By CYRUS OMBATI
Head of the Civil Service Francis Kimemia revealed Monday the Bill is ready for discussion at the Cabinet level before it is tabled in the House for approval.
“The bill will be discussed in the next cabinet meeting and an Act will be coming out very soon so that we can pin down these terrorists,” said Kimemia.
Currently, security lacks proper law hence a major challenge in fighting terrorism because they work under a thin legislation which, in most cases finds them in conflict with the law.
A draft of the bill outlines theof punishments to be meted on people found supporting or associating themselves with terrorists and their activities.
A section of Muslim leaders have praised the provisions of the proposed law.
The Bill borrows from human rights concepts on how suspects should be handled or treated once in custody, but calls for stiffer penalties on perpetrators.
Suspects will not be kept in cells past the required 24-hour period, unless it is otherwise declared by a court of law.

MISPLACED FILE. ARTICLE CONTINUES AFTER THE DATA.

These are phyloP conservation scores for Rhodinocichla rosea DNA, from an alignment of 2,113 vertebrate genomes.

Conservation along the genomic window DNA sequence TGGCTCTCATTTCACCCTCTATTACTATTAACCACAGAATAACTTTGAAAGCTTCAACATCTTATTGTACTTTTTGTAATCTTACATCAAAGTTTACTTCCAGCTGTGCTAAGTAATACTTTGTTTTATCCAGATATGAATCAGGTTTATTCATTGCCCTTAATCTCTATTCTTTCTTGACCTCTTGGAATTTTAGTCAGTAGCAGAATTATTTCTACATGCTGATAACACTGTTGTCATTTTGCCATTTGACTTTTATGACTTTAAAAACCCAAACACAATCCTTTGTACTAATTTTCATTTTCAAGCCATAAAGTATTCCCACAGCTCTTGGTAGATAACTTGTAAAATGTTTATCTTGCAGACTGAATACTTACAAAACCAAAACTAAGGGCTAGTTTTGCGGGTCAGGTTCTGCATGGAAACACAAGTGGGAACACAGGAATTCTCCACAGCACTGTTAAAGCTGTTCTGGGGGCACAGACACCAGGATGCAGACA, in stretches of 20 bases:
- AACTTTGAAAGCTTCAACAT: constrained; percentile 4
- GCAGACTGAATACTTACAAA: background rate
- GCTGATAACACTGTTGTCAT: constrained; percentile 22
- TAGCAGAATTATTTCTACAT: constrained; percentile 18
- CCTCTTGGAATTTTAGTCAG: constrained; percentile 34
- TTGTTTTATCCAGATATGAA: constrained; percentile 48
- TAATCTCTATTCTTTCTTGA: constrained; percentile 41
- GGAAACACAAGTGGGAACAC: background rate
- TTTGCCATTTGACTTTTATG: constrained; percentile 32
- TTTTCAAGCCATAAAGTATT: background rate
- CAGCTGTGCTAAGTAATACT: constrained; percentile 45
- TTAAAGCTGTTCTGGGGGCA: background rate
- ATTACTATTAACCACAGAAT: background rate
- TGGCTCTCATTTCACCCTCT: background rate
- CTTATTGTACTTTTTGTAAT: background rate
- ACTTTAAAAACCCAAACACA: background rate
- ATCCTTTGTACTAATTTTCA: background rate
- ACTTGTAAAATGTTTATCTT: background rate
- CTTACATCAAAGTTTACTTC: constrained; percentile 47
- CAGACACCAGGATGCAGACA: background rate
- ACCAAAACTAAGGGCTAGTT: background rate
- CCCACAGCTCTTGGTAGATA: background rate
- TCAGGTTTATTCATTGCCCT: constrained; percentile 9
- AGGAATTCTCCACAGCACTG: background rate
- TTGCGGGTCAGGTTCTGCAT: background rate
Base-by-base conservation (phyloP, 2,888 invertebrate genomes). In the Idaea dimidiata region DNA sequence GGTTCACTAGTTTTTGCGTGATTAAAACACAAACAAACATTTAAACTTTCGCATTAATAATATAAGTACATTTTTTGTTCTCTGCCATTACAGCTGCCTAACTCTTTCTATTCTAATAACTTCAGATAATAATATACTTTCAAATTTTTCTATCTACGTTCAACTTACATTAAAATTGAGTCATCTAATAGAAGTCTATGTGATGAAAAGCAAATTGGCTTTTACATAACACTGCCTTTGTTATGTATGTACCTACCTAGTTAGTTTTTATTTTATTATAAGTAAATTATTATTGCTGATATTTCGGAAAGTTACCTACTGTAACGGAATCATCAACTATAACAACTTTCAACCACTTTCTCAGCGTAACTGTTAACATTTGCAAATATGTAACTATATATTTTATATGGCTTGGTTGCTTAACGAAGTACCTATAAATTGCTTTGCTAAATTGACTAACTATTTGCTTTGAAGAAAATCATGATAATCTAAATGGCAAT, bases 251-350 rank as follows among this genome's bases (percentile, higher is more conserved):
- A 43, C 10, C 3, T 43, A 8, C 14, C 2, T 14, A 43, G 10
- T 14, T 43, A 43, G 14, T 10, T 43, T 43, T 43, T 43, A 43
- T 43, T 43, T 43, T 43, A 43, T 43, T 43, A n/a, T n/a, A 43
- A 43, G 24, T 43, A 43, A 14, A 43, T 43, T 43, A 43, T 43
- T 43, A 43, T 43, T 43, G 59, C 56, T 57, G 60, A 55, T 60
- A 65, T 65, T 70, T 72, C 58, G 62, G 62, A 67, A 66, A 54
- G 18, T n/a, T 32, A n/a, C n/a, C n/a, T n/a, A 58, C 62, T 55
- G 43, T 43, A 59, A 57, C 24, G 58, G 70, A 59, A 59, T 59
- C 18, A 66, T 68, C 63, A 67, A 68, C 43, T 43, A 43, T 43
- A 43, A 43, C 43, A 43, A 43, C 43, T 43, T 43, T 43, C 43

Unlike, the current provisions of the Penal Code, the Bill states courts may receive in evidence anything including information obtained from the government or institution or agency of a foreign state or from an international organisation that in the opinion of the court is reliable and relevant.
“Any person or persons who commit an act of terrorism shall on conviction be liable to imprisonment for a period of not less than seven years and shall on conviction more than twenty years,” the Bill states.
Those who commit terrorist acts that causes death of a person shall on conviction be liable to imprisonment for life.